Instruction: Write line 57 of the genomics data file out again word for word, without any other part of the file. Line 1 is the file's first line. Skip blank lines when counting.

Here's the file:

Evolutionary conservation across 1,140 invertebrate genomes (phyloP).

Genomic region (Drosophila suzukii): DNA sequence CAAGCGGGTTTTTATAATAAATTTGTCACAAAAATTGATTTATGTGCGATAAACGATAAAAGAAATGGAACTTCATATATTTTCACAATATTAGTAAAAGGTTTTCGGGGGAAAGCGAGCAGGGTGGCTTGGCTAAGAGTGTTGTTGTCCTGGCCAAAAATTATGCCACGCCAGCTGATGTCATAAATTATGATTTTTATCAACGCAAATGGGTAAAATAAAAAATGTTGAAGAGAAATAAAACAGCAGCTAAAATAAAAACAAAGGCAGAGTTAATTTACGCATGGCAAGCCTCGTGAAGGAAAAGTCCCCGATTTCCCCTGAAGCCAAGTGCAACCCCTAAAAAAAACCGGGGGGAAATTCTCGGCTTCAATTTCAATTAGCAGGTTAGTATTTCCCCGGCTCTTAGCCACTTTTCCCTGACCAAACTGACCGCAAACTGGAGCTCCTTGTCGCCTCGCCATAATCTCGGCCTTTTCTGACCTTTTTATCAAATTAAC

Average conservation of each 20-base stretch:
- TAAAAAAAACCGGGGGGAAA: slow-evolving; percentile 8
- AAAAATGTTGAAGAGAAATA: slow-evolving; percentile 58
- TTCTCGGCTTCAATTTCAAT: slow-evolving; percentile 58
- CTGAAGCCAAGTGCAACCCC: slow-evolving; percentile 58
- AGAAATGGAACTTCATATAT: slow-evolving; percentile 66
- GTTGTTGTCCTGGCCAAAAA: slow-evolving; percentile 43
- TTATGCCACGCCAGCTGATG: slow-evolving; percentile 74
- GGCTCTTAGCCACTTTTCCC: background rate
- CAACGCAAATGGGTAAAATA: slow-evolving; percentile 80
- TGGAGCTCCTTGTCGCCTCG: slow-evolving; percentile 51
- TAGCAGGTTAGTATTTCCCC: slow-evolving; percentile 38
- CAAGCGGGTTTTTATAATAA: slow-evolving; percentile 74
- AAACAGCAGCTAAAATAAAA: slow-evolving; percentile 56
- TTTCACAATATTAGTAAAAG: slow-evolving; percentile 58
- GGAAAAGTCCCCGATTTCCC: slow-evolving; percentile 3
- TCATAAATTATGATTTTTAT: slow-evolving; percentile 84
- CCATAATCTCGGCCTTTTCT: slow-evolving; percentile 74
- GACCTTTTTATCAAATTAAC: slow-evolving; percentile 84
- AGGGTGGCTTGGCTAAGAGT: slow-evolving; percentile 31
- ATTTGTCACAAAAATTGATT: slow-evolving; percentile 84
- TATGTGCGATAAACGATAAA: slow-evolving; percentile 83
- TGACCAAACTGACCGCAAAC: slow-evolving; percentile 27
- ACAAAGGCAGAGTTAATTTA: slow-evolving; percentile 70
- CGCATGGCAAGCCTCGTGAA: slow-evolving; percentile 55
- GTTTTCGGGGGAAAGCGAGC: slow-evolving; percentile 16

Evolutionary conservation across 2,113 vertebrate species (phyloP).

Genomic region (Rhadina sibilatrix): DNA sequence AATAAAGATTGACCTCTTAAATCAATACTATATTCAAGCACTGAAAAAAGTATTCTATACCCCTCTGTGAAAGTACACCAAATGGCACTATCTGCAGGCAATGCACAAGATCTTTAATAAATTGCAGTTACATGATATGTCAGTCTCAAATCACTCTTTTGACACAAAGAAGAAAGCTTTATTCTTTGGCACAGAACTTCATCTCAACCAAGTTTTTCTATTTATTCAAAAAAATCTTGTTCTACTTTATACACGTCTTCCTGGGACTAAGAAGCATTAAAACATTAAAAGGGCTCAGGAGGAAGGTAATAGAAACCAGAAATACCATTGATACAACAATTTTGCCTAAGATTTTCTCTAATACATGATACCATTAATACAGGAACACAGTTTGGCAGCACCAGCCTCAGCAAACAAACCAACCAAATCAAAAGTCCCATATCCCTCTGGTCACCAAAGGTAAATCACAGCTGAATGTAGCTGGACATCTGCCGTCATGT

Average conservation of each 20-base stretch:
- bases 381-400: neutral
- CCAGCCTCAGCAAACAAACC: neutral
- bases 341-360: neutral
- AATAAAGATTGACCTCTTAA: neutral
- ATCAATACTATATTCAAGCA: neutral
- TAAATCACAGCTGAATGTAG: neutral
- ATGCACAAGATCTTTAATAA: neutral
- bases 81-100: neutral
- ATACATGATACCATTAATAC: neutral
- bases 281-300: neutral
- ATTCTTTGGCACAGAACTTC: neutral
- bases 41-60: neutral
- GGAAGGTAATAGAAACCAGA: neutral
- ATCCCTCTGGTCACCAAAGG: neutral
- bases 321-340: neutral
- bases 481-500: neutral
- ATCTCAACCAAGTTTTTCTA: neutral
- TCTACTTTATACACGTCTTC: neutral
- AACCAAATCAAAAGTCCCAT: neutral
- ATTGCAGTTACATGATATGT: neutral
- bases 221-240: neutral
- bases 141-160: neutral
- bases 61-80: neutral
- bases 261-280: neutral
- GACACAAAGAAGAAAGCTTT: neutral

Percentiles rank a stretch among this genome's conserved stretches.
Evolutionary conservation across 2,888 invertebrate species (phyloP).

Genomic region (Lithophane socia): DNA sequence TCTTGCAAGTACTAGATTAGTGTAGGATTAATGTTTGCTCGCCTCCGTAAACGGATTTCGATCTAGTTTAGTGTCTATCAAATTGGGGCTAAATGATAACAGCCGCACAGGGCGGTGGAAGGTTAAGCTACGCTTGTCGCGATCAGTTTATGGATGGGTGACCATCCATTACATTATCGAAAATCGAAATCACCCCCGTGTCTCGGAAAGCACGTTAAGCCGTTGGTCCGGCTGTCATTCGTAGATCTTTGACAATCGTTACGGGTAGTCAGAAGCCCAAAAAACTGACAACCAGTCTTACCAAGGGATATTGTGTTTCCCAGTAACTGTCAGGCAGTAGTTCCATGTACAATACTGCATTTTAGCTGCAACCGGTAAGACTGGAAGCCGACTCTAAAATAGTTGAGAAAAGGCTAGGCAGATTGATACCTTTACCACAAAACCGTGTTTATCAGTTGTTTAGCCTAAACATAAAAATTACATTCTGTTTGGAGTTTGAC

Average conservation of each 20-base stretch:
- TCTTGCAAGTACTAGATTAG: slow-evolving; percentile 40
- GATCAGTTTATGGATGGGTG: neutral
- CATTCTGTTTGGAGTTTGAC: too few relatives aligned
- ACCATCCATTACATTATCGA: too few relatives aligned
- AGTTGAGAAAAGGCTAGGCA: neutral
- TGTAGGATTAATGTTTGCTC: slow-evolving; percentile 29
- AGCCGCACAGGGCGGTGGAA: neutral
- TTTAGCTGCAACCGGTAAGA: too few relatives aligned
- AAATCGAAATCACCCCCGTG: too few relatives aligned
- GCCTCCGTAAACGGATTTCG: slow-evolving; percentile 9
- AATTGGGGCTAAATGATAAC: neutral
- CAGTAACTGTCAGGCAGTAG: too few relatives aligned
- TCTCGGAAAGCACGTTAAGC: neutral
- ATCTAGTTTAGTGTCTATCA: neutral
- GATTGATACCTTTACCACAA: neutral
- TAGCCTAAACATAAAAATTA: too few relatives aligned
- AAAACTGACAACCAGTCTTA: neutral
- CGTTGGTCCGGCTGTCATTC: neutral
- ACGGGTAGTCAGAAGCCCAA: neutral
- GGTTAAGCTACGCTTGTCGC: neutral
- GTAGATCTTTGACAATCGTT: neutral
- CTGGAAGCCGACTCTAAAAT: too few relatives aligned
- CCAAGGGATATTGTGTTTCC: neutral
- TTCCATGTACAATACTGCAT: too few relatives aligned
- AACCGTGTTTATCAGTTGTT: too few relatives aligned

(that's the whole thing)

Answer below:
Percentiles rank a stretch among this genome's conserved stretches.